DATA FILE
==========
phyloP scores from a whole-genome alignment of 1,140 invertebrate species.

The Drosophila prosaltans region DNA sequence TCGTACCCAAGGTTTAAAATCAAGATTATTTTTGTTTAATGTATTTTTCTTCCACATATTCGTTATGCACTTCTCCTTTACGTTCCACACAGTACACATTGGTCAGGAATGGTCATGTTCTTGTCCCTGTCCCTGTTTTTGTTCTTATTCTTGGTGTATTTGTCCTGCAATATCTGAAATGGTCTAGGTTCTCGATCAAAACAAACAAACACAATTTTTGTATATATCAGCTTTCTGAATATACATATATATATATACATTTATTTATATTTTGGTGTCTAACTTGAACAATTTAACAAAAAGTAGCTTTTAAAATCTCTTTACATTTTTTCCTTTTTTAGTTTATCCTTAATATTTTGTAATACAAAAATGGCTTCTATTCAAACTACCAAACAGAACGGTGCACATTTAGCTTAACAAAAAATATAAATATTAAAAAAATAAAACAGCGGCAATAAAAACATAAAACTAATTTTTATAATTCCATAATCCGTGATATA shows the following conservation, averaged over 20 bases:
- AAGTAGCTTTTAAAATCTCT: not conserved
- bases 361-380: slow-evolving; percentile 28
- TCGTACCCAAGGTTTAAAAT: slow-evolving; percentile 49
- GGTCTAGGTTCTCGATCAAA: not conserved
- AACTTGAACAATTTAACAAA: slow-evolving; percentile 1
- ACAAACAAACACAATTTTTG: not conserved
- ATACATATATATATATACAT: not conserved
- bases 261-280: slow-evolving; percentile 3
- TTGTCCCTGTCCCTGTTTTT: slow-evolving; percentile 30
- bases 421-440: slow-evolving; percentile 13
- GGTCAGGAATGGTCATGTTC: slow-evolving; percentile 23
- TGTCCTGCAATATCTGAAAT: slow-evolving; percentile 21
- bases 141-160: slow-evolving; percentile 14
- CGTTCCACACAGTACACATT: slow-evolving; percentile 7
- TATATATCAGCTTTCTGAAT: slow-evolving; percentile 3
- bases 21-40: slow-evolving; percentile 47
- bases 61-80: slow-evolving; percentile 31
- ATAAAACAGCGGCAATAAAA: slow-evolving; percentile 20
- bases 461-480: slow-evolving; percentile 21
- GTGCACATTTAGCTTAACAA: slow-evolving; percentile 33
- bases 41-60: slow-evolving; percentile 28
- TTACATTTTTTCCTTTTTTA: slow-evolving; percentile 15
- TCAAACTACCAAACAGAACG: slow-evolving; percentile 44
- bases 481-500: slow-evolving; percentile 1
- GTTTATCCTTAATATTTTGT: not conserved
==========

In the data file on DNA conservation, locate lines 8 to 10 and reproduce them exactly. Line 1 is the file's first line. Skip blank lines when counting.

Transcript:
- ACAAACAAACACAATTTTTG: not conserved
- ATACATATATATATATACAT: not conserved
- bases 261-280: slow-evolving; percentile 3